Presentation Summary

I’ve been involved in several library remodels and building projects lately for public libraries in the 15,000-30,000 square foot range. My job is to help select self-check systems, and to implement RFID and automated materials handling technologies for the purposes of optimizing materials handling workflows.  However, optimizing materials handling workflows is really about optimizing services to patrons.  Selecting technologies and making recommendations about how to optimize their use is the easy part.  The harder part is helping libraries transition from their traditional staff-based circulation workflows to self-service workflows which free up staff to focus on other patron needs without the constraints, and structure, provided by the traditional circulation desk model.

Traditionally, the circulation desk is the first thing you see as you enter the library. The people at the circulation desk are not generally librarians although I’m pretty sure the public considers everyone at the library a “librarian.”  So when the patron enters the library, what they encounter is someone working hard to get through a big pile of library material. There might even be a long line of people waiting to check-out their material. Maybe the staff person looks up when the patron enters, maybe not.  

In our remodeled library, we’ve added several self check-out units and 90% of all check-outs are happening at those units.  Instead of dropping material into outside, stand-alone bookdrops (with decidedly un-ergonomic bins inside), we’ve provided a drive-up return that is part of an automated materials handling (AMH) system that immediately checks-in and rough sorts all returns.  In place of the walk-up book slot, there’s another patron return that is connected to the same AMH system.  This means that all returns are immediately checked-in without staff involvement and no one needs to empty any bookdrops – ever.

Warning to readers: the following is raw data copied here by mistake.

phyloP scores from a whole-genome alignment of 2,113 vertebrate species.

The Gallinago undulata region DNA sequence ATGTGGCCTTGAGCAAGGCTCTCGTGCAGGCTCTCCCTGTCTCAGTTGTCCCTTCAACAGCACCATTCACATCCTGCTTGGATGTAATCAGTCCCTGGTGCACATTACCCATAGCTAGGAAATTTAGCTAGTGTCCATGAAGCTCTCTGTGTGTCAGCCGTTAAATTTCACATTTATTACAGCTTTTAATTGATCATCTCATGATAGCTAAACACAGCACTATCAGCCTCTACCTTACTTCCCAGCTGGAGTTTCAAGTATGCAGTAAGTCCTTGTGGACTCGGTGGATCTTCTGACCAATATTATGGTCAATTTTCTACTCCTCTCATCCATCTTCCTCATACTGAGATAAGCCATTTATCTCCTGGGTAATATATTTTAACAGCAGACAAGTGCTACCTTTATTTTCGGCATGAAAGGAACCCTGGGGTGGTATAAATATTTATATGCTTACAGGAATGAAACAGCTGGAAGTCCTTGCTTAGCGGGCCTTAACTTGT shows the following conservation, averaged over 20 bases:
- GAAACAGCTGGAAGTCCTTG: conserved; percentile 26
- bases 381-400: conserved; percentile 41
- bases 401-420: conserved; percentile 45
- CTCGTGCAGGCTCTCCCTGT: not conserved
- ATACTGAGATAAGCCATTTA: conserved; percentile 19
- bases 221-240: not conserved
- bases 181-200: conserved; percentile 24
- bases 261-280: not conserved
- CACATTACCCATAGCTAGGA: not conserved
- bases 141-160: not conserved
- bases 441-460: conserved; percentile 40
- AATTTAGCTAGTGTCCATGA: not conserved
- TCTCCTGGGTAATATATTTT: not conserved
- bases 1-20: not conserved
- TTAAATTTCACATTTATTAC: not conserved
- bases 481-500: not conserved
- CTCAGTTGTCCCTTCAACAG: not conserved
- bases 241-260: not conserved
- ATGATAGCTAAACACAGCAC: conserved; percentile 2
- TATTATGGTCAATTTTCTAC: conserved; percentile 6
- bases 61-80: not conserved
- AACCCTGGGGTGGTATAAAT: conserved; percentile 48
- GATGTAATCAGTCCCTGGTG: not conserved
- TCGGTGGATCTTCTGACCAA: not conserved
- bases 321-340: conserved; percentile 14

Patrons use the self-service returns 85% of the time because they love the immediacy of the check-in process. The returned items that are accepted at these returns are conveyed into the library’s workroom where they are sorted (by the AMH system) in such a way as to optimize the return-to-shelf process.   The AMH system is also configured with a staff position that allows incoming delivery items to be sorted by the system. Items received to fill Holds are separated out (and the Hold slip automatically printed out) from the items that are ready to shelve.  And the rough sorted returns can be emptied from the sorter and organized on book carts for shelving.

Switching from the traditional materials handling environment to this new materials handling environment most definitely affects circulation staff, but it should affect everything.  Without the flurry of check-in and check-out activity happening at the circulation desk, we don’t  need that big desk anymore. So, the question is: what do we want to be the prominent feature at the entrance of the library now that it doesn’t need to be a circulation desk?  

With check-in and check-out becoming a self-service function, what do we want our circulation staff to do with the 80% of their time that is freed up?  Can they provide support to people using the public computers? Can they work on programming?  Can they do more shelving and roving to assist patrons where they are?  Will they need training to do different things?